EP said...

Who are these ordinary folks? Are you one?

When you see the figures quoted in those articles this is not the usual drop in the ocean stuff. This is very big stuff. Potentially game-changing stuff. What it needs is some money and some political will behind it. And it may even get that in the short term for the reasons given. No, I'm not expecting the US to suddenly embrace the concept of global warming after so long denying it but the beauty is they really don't have to for some of this to work. I'm relying on greed and paranoia. Now tell me THOSE are in short supply.

Hell, I don't know if it's going to be enough, in time. I'm not even convinced we should be doing anything. The problem is so fantastically complex that we could end up making things 100 times worse with some well-meaning meddling. The real danger lies in "common sense measures". I cringe everytime I hear that. Using common sense it's obvious to every idiot that we stand on a flat earth with the sun whizzing round us.

But you might as well look on the bright side innit?

Myeral said...

Matter of fact, EP, I do count myself as 'ordinary folk' when I go to the supermarket and spend so much more on groceries each week, or when filling up the car (note that point, which I am newly able to make) Or, in seriousness, when I think about the future for my kids. On the other hand, I am of course incredibly lucky by comparison to many.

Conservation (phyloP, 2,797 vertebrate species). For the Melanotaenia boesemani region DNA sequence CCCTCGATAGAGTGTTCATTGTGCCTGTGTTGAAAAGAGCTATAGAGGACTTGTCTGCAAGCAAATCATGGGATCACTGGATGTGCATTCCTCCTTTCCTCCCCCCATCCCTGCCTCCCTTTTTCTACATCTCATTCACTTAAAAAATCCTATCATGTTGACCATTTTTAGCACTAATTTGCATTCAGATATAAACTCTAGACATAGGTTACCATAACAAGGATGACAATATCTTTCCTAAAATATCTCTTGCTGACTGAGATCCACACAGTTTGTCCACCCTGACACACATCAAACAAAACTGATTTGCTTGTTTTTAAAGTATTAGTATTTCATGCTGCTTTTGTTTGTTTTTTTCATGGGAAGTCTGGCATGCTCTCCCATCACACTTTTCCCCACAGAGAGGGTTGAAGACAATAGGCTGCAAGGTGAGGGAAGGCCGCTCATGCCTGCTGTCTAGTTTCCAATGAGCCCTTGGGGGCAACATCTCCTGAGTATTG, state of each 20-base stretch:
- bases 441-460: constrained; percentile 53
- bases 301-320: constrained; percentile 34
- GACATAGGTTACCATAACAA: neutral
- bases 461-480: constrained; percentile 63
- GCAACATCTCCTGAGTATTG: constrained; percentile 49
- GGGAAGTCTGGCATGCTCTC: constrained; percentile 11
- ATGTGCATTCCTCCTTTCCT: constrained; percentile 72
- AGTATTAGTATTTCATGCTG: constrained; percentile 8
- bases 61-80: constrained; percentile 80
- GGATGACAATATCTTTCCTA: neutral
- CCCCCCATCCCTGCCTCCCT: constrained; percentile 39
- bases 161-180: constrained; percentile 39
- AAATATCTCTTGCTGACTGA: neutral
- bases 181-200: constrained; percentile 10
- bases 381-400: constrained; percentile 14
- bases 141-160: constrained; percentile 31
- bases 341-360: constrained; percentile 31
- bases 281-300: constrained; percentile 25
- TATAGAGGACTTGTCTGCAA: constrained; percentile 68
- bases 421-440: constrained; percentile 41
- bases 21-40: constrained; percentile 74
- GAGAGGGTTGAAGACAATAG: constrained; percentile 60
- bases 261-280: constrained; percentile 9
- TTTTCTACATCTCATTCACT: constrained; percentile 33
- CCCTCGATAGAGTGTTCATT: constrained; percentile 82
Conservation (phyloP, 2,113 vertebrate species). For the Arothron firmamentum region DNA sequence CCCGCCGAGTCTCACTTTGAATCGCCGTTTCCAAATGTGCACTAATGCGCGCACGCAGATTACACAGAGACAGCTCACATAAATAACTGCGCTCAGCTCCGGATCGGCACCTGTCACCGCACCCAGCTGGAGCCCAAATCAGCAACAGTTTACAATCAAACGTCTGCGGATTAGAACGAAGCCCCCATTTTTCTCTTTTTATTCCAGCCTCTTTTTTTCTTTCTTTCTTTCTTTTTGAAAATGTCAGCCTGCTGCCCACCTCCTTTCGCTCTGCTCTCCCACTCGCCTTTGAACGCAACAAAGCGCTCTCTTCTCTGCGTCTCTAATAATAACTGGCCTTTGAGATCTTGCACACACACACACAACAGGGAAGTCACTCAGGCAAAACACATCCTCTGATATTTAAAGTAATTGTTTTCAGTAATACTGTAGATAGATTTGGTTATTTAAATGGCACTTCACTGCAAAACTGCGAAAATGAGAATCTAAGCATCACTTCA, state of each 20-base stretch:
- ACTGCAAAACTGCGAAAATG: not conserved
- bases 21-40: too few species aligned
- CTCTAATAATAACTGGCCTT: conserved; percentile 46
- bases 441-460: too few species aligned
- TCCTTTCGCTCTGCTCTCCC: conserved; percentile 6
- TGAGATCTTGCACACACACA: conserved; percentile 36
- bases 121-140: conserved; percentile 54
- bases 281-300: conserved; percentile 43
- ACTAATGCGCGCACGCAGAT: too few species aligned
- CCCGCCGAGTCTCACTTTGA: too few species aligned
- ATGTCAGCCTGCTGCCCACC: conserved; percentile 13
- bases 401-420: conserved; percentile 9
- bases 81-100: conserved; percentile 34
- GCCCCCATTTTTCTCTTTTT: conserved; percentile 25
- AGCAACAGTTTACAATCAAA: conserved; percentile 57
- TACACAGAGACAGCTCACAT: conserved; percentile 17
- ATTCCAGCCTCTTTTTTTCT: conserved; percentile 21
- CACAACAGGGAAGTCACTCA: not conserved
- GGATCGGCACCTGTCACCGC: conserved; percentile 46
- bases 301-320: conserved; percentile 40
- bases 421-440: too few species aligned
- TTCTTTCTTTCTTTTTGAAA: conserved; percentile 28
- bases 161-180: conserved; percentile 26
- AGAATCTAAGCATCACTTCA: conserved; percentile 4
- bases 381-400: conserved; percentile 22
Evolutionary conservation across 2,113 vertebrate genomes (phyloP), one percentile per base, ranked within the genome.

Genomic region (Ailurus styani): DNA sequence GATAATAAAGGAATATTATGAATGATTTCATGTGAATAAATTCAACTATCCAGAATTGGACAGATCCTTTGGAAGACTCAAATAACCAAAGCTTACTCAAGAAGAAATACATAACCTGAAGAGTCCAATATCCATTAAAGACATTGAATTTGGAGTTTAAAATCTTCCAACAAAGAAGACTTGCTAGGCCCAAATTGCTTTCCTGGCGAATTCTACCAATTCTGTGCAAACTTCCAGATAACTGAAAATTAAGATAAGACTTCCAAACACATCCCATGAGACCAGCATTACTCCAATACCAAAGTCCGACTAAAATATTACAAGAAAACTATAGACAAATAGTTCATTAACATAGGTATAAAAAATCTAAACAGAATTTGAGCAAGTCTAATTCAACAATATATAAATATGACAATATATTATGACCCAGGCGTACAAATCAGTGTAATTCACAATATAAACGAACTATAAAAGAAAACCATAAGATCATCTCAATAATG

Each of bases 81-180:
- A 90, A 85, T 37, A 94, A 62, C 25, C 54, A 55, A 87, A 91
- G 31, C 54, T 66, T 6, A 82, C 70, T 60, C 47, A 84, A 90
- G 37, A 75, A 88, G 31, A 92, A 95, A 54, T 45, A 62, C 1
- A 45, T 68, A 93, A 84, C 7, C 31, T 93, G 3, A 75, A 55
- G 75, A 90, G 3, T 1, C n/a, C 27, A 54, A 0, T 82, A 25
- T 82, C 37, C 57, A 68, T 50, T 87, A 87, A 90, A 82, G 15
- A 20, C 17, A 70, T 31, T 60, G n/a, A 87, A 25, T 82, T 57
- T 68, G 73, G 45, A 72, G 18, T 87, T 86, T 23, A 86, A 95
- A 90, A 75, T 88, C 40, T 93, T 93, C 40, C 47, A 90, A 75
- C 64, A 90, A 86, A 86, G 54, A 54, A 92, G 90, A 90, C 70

A point well made on greed and paranoia - maybe there is some hope for us after all. For what it's worth, I share your opinion on 'common sense measures' and have been frantically checking to ensure that I didn't make such a reference in this post. Thankfully not.

I do wonder how the 'experts' have so badly failed to see this coming and that the moves and investment you mention have not been happening for years - decades even. If they had, maybe we would be in a slighlty better place now.

As you say, we can be nothing but optimistic.

leo g carroll said...

I really must take exception to this comment. Tina Turner never rode a Harley in Mad Max 3 (Welcome to the Thunderdome.)

d havidson said...

Didn't she? That seems a shame